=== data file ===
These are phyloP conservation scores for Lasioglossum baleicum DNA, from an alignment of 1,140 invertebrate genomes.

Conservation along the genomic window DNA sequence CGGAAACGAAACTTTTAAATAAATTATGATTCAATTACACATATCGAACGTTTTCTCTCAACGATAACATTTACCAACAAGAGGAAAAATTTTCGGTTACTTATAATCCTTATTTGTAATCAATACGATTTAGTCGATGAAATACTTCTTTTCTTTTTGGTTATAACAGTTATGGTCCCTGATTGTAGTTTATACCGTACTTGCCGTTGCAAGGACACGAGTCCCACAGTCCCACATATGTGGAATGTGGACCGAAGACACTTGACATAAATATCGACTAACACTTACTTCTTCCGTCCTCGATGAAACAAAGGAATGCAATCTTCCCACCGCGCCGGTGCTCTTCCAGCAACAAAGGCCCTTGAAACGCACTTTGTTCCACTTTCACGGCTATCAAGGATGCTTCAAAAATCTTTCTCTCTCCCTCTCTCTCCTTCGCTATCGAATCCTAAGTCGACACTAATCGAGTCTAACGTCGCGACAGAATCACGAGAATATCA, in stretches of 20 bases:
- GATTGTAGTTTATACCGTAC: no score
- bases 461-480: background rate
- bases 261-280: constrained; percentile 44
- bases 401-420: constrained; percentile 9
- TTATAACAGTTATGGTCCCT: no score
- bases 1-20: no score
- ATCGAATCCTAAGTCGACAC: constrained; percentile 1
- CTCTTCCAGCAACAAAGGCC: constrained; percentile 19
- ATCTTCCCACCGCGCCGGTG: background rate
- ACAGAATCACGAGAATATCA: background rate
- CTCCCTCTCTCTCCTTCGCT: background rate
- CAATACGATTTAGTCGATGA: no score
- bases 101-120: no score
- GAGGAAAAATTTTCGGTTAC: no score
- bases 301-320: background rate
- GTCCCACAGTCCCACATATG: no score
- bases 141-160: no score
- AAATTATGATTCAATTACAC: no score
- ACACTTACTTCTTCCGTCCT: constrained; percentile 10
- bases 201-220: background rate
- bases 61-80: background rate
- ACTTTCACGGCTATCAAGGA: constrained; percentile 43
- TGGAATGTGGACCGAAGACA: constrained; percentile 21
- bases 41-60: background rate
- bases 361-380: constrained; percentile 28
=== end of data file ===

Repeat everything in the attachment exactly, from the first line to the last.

These are phyloP conservation scores for Lasioglossum baleicum DNA, from an alignment of 1,140 invertebrate genomes.

Conservation along the genomic window DNA sequence CGGAAACGAAACTTTTAAATAAATTATGATTCAATTACACATATCGAACGTTTTCTCTCAACGATAACATTTACCAACAAGAGGAAAAATTTTCGGTTACTTATAATCCTTATTTGTAATCAATACGATTTAGTCGATGAAATACTTCTTTTCTTTTTGGTTATAACAGTTATGGTCCCTGATTGTAGTTTATACCGTACTTGCCGTTGCAAGGACACGAGTCCCACAGTCCCACATATGTGGAATGTGGACCGAAGACACTTGACATAAATATCGACTAACACTTACTTCTTCCGTCCTCGATGAAACAAAGGAATGCAATCTTCCCACCGCGCCGGTGCTCTTCCAGCAACAAAGGCCCTTGAAACGCACTTTGTTCCACTTTCACGGCTATCAAGGATGCTTCAAAAATCTTTCTCTCTCCCTCTCTCTCCTTCGCTATCGAATCCTAAGTCGACACTAATCGAGTCTAACGTCGCGACAGAATCACGAGAATATCA, in stretches of 20 bases:
- GATTGTAGTTTATACCGTAC: no score
- bases 461-480: background rate
- bases 261-280: constrained; percentile 44
- bases 401-420: constrained; percentile 9
- TTATAACAGTTATGGTCCCT: no score
- bases 1-20: no score
- ATCGAATCCTAAGTCGACAC: constrained; percentile 1
- CTCTTCCAGCAACAAAGGCC: constrained; percentile 19
- ATCTTCCCACCGCGCCGGTG: background rate
- ACAGAATCACGAGAATATCA: background rate
- CTCCCTCTCTCTCCTTCGCT: background rate
- CAATACGATTTAGTCGATGA: no score
- bases 101-120: no score
- GAGGAAAAATTTTCGGTTAC: no score
- bases 301-320: background rate
- GTCCCACAGTCCCACATATG: no score
- bases 141-160: no score
- AAATTATGATTCAATTACAC: no score
- ACACTTACTTCTTCCGTCCT: constrained; percentile 10
- bases 201-220: background rate
- bases 61-80: background rate
- ACTTTCACGGCTATCAAGGA: constrained; percentile 43
- TGGAATGTGGACCGAAGACA: constrained; percentile 21
- bases 41-60: background rate
- bases 361-380: constrained; percentile 28